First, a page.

Myopathy occurred in 5 (4.7%) and 4 (8%) patients in the prednisone and dexamethasone treatment groups, respectively. In the prednisone group, 2 patients had Grade 1 myopathy and 3 had Grade 2 myopathy; in the dexamethasone group, 2 patients each had Grade 2 and Grade 3 myopathy. In all patients, the myopathy resolved without any intervention or early discontinuation of steroid therapy. Avascular necrosis of bone was not observed in any of the 156 patients.
The median weight change for patients receiving prednisone was +5.4% (range, −16.7% to +28.4%), whereas the median weight change for patients receiving dexamethasone was +11.9% (range, −20.2% to +35.3%). The difference between groups was statistically significant (P = 0.002).
The incidence of infection or possible infection (fever without any focus of infection) is shown in Table 3. Fever was the primary symptom for the majority of patients in both groups. Bacteremia or signs of sepsis (such as hemodynamic instability, respiratory distress, and chills and rigors with fever) occurred in 45 patients (27 [25.5%] in the prednisone group vs. 18 [36%] in the dexamethasone group; P = 0.17).
|Infection type||Prednisone (%)||Dexamethasone (%)||P|
|Any infection||71 (67)||35 (70)||0.7|
|With fever||68 (64.2)||34 (68)|
|Serious infection||27 (25.5)||18 (36)||0.17|
|Fungal infection||4 (3.8)||2 (4)|
|HSV infection||15 (14.1)||10 (20)|
Four patients in the prednisone group and two in the dexamethasone group were diagnosed with invasive fungal infections. Two patients in the prednisone group had documented infections with both an Aspergillus species and Candida albicans; one patient in the dexamethasone group had an Aspergillus infection, and the other had a yeast infection. The remaining two patients in the prednisone group had radiologic evidence of invasive pulmonary fungal infections. Mucositis complicated by herpes simplex Type-I infection was documented in 15 (14.1%) patients receiving prednisone and 10 (20%) patients receiving dexamethasone.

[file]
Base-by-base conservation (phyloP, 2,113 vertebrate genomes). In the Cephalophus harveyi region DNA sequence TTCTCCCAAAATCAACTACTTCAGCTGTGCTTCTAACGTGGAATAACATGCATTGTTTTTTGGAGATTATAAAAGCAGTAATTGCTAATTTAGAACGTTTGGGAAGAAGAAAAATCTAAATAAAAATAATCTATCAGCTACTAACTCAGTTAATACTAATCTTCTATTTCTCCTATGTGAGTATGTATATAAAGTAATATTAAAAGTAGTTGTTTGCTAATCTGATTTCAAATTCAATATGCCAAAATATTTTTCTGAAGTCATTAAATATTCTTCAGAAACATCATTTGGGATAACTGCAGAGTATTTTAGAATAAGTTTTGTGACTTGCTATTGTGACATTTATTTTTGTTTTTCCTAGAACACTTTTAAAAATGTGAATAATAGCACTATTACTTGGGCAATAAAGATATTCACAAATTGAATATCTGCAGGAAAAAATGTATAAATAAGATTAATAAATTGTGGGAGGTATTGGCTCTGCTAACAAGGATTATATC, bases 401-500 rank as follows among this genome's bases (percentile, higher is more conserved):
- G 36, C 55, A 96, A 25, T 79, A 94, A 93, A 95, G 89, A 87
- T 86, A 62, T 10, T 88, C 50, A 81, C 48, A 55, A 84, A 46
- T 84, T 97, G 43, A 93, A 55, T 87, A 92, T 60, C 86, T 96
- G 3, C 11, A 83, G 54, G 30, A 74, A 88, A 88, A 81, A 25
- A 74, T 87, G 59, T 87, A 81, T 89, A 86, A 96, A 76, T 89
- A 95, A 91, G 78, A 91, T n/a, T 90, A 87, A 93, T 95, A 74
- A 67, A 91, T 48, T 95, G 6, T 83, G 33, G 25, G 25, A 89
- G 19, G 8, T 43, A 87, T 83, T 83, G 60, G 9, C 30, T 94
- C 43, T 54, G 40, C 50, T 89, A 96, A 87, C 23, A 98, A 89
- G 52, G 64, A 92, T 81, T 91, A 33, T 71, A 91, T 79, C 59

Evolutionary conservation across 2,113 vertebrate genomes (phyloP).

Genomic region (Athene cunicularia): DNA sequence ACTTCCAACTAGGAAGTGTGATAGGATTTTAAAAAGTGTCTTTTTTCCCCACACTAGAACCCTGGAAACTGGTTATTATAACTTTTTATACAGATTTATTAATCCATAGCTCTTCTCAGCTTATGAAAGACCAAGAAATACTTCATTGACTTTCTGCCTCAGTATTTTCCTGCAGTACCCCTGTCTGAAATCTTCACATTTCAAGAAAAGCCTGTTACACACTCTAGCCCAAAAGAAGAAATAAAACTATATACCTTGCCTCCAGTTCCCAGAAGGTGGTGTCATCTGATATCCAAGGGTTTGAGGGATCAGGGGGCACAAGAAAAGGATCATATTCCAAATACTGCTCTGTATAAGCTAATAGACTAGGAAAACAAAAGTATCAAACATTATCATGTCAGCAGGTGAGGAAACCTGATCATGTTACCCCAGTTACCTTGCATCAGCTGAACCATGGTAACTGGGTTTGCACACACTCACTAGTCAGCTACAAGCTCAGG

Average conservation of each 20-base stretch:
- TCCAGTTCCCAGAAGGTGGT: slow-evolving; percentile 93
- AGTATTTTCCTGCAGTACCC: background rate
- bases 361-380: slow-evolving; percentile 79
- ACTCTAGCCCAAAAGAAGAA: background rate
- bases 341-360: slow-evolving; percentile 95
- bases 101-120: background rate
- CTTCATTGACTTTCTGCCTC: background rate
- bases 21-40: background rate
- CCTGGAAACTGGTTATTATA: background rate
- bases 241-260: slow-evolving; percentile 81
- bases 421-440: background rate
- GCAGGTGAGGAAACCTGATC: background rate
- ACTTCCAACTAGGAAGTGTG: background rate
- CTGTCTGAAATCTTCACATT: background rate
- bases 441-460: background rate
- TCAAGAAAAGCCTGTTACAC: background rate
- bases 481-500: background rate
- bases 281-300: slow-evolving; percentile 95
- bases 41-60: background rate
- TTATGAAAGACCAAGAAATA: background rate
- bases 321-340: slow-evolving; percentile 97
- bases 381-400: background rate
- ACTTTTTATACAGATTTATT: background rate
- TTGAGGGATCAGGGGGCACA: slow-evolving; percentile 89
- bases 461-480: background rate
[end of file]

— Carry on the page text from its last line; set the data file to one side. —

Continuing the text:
Overall, toxicity occurred in 89 (85.6%) of the 104 patients who were treated on the daunomycin-containing induction protocol and in 34 (65.4%) of the 52 who were treated without daunomycin (P ≤ 0.01) (Table 4). When we considered only patients who received daunomycin and compared the relative toxicities of dexamethasone and prednisone within this subset, we observed that the addition of daunomycin led to increased dexamethasone-related toxicity. Among patients receiving daunomycin, toxicity occurred in 50 of 63 (79.4%) patients in the prednisone group and in 39 of 41 (95.1%) patients in the dexamethasone group (P = 0.0001). No difference in toxicity between the 2 groups was observed when daunomycin was not used (67.4% vs. 55.6%; P = 0.77).
|Toxicity||Daunomycin (n = 104)||No daunomycin (n = 52)||P|
|Any toxicity (%)||89 (85.6)||34 (65.4)||0.004|
|Prednisone||50 (79.4)||29 (67.4)|
|Dexamethasone||39 (95.1)||5 (55.6)|
|P = 0.00001||P = 0.77|
|Serious infection (%)||35 (33.6)||10 (19.2)||0.06|
|Prednisone||19 (30.2)||8 (18.6)|
|Dexamethasone||16 (39.0)||2 (22.2)|
|P = 0.35||P = 0.83|
Of the 45 patients who developed bacteremia or signs of sepsis, 35 (77.8%) were receiving daunomycin. Serious infection occurred in 33.6% of patients who received daunomycin, compared with 19.2% of those who did not (P = 0.06). There was no difference in the incidence of serious infection between the dexamethasone and prednisone groups, regardless of whether or not daunomycin was used. Five patients died of infectious causes (four in the prednisone group and one in the dexamethasone group).